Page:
Badass Q and A With: Jessica Bynoe


Each week, we are profiling a badass woman to share her experiences and wisdom with our readers. This week, we’re excited to showcase Jessica Bynoe, the Executive Director of Variety the Children’s Charity of New York, a foundation dedicated to supporting programs that transform the lives of children through the arts. At Variety New York, Ms. Bynoe has created a unique philanthropic model which supports small, diverse grassroots organizations with a combination of funding and intense capacity building. During her tenure at Variety New York she has elevated the work of over 50 grantees and ensured arts access to over 75,000 children. Ms. Bynoe is internationally recognized for her expertise in youth development, civic engagement, and strategic philanthropy and has conducted over 100 workshops and presentations on these topics. She is the author of celebrated white papers Confronting the Glass Ceiling of Youth Engagement and The Art of Adding Value: Variety New York’s High Touch, High Impact Philanthropic Strategy. Additionally, Ms. Bynoe, holds numerous volunteer roles for NYU. She is a Past President of the NYU College Alumni Association and is currently Vice-President of the NYU Alumni Association Board.

What is your idea of success?

Living a balanced life that makes you happy. I think you are successful if you feel fulfilled in your profession, have healthy personal relationships, have time to cultivate personal interests, and feel centered emotionally and mentally. For me, I am proud to have a career that I love, amazing relationships with my parents, boyfriend and friends, time to work on my hobby of cooking, and (most days) feel centered. At times, striving for success can feel like you are trying to be superwoman, but no one said success is an easy road. Of course there is stress along the way, but the important part of success is finding ways to productively deal with that stress through an awesome support network, or some personal reflection.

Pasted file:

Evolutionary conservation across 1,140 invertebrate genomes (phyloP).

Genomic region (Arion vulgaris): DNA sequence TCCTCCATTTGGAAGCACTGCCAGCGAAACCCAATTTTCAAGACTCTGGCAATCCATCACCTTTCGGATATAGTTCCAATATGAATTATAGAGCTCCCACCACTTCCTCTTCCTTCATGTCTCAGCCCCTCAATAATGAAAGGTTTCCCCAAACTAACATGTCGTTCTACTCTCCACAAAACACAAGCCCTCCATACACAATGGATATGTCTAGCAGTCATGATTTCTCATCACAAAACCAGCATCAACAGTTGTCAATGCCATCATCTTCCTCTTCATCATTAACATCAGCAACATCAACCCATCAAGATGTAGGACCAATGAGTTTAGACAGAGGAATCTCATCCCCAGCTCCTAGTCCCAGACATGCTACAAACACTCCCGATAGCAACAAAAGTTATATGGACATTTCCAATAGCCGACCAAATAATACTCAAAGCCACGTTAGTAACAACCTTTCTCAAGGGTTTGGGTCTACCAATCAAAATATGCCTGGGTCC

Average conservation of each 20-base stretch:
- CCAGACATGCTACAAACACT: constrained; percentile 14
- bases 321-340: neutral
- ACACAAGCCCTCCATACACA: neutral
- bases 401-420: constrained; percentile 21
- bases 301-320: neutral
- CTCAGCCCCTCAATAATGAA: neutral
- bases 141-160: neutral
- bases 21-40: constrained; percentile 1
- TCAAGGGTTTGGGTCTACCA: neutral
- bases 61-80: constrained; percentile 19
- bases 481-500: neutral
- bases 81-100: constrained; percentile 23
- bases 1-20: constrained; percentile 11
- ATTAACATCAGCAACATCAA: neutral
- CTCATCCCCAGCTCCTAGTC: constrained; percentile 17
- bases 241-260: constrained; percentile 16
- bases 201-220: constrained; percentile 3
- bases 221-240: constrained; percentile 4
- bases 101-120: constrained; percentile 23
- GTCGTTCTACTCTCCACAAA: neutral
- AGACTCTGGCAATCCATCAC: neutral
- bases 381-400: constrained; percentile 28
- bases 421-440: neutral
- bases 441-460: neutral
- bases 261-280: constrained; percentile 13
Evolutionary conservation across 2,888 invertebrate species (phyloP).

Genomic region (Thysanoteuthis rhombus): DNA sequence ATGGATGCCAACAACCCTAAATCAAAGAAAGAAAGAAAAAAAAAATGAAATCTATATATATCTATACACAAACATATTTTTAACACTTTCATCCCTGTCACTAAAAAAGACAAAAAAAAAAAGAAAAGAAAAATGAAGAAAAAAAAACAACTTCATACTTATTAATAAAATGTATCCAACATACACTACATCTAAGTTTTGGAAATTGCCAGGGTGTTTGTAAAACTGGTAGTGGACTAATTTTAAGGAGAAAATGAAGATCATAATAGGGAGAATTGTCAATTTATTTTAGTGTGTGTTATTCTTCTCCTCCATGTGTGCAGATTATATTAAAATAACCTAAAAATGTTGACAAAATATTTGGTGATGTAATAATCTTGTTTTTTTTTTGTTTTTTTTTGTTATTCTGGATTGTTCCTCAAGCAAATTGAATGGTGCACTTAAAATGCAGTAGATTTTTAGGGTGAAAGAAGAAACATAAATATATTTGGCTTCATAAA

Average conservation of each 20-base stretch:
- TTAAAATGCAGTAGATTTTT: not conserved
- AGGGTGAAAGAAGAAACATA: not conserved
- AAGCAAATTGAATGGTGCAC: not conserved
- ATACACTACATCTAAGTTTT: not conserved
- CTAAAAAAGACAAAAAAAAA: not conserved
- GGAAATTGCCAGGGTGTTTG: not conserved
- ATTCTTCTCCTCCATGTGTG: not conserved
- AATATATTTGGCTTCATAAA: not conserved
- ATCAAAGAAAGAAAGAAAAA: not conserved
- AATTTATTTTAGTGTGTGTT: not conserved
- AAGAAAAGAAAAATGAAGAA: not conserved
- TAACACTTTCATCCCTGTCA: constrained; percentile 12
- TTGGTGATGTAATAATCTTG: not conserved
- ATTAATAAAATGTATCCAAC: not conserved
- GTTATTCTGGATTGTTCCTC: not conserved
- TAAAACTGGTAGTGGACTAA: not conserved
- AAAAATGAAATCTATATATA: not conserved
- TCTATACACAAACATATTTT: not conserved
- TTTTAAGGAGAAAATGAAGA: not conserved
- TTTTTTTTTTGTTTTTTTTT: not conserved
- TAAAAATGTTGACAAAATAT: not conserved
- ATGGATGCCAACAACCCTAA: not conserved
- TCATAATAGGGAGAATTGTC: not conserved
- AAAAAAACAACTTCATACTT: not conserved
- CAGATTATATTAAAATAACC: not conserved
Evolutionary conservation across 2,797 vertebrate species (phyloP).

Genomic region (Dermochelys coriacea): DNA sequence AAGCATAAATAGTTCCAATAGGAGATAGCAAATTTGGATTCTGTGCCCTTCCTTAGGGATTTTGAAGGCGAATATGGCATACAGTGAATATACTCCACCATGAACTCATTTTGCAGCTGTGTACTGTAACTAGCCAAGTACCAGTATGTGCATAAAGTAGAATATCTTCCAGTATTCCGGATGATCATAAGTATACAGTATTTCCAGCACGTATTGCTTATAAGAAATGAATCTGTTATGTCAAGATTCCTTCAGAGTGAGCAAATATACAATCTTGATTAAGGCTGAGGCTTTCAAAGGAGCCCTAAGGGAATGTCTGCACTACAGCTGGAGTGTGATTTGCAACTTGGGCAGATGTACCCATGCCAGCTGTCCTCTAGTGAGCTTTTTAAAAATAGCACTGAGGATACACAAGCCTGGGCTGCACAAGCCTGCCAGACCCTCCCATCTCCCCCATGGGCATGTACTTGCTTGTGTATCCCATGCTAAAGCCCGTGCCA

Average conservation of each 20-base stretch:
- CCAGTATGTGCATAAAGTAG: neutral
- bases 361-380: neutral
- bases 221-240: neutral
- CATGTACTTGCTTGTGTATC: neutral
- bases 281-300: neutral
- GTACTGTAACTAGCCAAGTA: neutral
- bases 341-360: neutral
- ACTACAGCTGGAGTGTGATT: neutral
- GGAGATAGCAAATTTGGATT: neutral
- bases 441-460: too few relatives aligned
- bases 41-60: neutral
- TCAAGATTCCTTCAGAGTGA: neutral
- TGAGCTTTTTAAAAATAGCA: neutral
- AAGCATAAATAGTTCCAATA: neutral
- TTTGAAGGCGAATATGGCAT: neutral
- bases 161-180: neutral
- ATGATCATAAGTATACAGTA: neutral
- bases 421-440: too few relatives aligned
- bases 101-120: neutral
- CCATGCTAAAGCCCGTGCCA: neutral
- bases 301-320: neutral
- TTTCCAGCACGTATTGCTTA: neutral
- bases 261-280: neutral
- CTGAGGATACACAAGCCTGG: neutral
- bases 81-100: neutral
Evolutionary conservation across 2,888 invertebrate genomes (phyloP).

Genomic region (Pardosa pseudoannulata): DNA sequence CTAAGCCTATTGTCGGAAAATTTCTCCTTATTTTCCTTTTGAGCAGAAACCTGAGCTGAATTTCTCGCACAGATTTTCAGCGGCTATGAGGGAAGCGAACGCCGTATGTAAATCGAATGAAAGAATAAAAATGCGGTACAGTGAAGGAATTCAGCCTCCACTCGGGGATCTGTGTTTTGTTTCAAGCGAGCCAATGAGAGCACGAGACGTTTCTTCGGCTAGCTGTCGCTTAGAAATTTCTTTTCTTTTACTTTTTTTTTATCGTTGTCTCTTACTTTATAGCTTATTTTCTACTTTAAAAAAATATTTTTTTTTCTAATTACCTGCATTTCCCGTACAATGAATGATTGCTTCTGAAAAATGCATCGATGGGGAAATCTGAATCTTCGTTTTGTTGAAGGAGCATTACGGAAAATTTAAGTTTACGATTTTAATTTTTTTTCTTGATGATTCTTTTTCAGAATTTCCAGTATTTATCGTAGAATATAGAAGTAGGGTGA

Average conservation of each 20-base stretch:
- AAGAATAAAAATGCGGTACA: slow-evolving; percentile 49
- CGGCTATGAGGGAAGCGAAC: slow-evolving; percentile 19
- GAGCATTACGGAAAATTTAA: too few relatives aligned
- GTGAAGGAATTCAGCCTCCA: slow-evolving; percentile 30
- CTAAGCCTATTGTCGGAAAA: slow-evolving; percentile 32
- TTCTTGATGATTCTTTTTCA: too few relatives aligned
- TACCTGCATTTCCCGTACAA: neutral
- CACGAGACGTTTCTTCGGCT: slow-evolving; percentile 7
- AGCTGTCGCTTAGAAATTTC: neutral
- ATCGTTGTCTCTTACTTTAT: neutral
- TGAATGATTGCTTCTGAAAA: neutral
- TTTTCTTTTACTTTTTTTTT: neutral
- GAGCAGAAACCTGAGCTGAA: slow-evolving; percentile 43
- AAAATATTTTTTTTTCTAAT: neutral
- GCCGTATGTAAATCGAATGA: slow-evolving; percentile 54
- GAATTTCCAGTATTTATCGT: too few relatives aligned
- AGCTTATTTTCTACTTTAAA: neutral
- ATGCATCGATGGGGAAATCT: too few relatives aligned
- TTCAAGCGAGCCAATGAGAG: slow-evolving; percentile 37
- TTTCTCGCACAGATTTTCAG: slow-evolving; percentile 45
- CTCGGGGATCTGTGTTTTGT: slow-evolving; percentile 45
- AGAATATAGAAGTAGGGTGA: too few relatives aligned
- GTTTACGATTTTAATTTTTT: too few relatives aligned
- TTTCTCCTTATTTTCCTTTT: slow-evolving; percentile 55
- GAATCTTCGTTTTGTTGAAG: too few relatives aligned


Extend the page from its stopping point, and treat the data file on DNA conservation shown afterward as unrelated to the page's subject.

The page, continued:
What is your morning routine? How do you set yourself up for the day?

To be honest, I’m not a morning person. I think it’s important to be honest by embracing and recognizing what part of the day is most productive for you. In the morning, I like to check in on the news, make sure I scan all my email to see if there is something urgent, drink my coffee, and review my progress on the current to-do list. I rarely schedule meetings before 10AM because I know that is not my sweet spot. Of course, there are things you can’t control, so, on days I have an early meeting, I get a good night sleep and wake up extra early so I have time to adjust, still follow my morning routine, and by the time I walk into the meeting I feel like it’s after 10AM.

How do you stay organized throughout the day?

My job requires shifting gears many times a day, so it is important to have a few tricks to stay focused on the medium to long term work so you don’t get bogged down in the smaller daily tasks. I keep a weekly list of high priority items on my desk and check them off, or add details and updates to them as the week progresses. It feels really good when you can physically check things off or cross them out and know they have been accomplished. Often, there are items on the list for more than one week, and they get copied to the next, but even that is helpful. If an item is on that list for more than three or four weeks, it becomes a personal goal to get it off the list, even if there is no hard deadline.

What has been your greatest achievement thus far?